How did the Millennium Falcon make the Kessel Run in less than 12 parsecs?

The Empire Strikes Back. Image courtesy
The Empire Strikes Back. Image courtesy /

Of all the supposed errors in Star Wars it seems to be the one that people have spent the most time trying to fix. When Luke and Obi-Wan first meet Han Solo in A New Hope, he brags about how fast The Millennium Falcon is by saying it completed the Kessel Run in “less than 12 parsecs.” This seemingly simple line of dialogue has caused a surprising amount of strife, because a parsec is a measurement of distance, not speed meaning that Han’s statement makes no sense. While it would be easy to dismiss the apparent error as a situation where George Lucas simply tried to use “futuristic space” sounding language and ended up making a grammatical error, there have been plenty of people trying to come up with a different explanation.

One of the simplest explanations is that Han was lying. Han is a character who would sometimes make things up as he went along without any real plan. We even get to see a little bit of that later in the movie when he tries to convince an Imperial officer that everything is fine and normal in the detention block. So it wouldn’t be crazy to assume that Han is simply making up facts on the fly about how good his ship is and used the wrong word in lying. There is some evidence to suggest this is true. In an early draft of the screenplay for the movie, after the line about the Kessel Run, there is an action line that describes Obi-Wan as making a face, suggesting that he doesn’t buy what Han is saying. Even in a later version of the script, there is a parenthetical attached to the line to indicate that Han is “obviously lying” when he says that his ship completed the Kessel Run in less than twelve parsecs.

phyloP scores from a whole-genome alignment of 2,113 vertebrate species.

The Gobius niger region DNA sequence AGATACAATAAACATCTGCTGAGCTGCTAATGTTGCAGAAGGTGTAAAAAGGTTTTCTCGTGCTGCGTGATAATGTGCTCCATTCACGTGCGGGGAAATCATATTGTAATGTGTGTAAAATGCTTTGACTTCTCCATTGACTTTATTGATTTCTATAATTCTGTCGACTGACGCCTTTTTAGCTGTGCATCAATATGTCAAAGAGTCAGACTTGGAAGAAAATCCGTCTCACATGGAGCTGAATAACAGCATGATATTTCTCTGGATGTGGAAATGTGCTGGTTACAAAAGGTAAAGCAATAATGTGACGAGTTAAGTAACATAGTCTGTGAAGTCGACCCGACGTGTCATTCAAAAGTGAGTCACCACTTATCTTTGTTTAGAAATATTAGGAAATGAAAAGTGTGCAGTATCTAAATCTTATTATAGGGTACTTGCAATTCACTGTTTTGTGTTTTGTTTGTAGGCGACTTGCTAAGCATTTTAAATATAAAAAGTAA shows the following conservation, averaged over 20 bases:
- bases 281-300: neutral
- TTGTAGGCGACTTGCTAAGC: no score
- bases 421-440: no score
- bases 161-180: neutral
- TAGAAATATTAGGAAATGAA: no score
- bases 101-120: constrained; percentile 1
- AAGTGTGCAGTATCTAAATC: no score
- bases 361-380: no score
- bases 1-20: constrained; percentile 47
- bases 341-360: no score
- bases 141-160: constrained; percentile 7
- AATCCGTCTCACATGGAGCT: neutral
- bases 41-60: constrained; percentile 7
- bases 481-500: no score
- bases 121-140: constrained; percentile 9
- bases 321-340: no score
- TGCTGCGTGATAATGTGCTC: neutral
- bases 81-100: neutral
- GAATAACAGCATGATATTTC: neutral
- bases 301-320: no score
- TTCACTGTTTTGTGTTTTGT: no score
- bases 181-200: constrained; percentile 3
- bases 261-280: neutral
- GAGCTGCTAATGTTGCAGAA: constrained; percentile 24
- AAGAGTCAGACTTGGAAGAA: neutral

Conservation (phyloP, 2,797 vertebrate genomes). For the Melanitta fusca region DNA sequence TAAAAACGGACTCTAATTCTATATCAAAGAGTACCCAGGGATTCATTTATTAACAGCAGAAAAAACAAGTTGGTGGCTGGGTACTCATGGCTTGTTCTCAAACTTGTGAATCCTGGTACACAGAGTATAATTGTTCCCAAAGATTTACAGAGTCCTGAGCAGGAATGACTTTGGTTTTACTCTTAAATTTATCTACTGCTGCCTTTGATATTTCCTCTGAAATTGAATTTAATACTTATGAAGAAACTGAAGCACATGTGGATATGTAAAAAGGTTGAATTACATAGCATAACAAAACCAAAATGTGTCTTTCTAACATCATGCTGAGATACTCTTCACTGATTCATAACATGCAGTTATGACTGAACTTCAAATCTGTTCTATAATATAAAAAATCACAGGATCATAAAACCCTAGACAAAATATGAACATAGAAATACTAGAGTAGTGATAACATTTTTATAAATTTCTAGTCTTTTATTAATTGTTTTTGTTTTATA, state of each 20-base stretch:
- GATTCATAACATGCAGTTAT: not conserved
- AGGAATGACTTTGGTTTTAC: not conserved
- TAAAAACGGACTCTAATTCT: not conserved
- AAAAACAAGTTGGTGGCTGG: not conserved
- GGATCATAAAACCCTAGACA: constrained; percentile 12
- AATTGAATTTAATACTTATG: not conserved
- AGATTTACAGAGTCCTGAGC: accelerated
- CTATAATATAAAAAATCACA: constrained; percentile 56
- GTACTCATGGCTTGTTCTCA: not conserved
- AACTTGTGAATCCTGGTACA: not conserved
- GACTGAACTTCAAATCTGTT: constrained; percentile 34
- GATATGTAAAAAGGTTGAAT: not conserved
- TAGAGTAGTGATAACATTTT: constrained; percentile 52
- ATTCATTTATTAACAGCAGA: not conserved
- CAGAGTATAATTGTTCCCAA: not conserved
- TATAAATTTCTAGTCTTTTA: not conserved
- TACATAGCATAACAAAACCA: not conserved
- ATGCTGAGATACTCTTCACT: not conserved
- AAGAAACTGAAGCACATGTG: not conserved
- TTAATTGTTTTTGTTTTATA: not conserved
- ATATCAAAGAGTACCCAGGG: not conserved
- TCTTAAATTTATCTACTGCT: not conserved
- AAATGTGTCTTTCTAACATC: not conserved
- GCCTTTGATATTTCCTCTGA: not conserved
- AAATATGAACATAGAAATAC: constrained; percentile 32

However, regardless of what the script said, in the final movie, Han seemed to be pretty earnest when talking about the ship, and neither Obi-Wan or Luke seem to take issue with him using the term parsecs, so many fans weren’t satisfied with the lying angle. On top of that, when the record is brought up again in The Force Awakens and Rey mistakenly says that the Millennium Falcon did the Kessel run in fourteen parsecs, Han is quick to correct the number, suggesting that the claim wasn’t something made up on the spot.

In the commentary for the DVD release of A New Hope, George Lucas offers an alternative explanation. Lucas explains that Han Solo’s boast in the movie has less to do with the speed of the ship, and rather is bragging about how good the ship’s computer is. According to Lucas the Millennium Falcon’s advanced navigational computer is able to calculate much faster routes than other ships. Meaning that the Falcon was able to find a shorter and thereby faster path from point A to point B in the Kessel Run. This idea is seemingly backed up in a document from 1977, when Lucas began to put together a knowledge database of Star Wars in preparation for the expansion of the franchise beyond the first movie. When describing the Millennium Falcon, the ship is described as simple and economical, but modifications to the ship are extensive including to its navigational system.

The idea was further expanded upon in A.C. Crispin’s Han Solo trilogy of books, when the Kessel Run was expanded upon in greater detail. It turns out that the Kessel Run was a specific 20 parsec long smuggling route that  was close to a cluster of black holes known as The Maw. Han’s famous Kessel Run involved Han flying closer to the black holes than other pilots would be comfortable with, thus cutting eight parsecs off of the standard run time. While this was part of the Legends timeline that was deemed non-canon after the Disney acquisition, this explanation was more or less reintroduced as the official explanation of the line in Solo: A Star Wars Story, when Han does successfully fly the Kessel Run, using what he describes in the movie as “A shortcut.”

Of course, even in that movie, when Han brags that he pulled off the run in less than 12 parsecs, Chewbacca pushes back against the claim, causing Han to clarify that he was rounding down to be able to make the claim. So maybe in the end, Han was lying after all.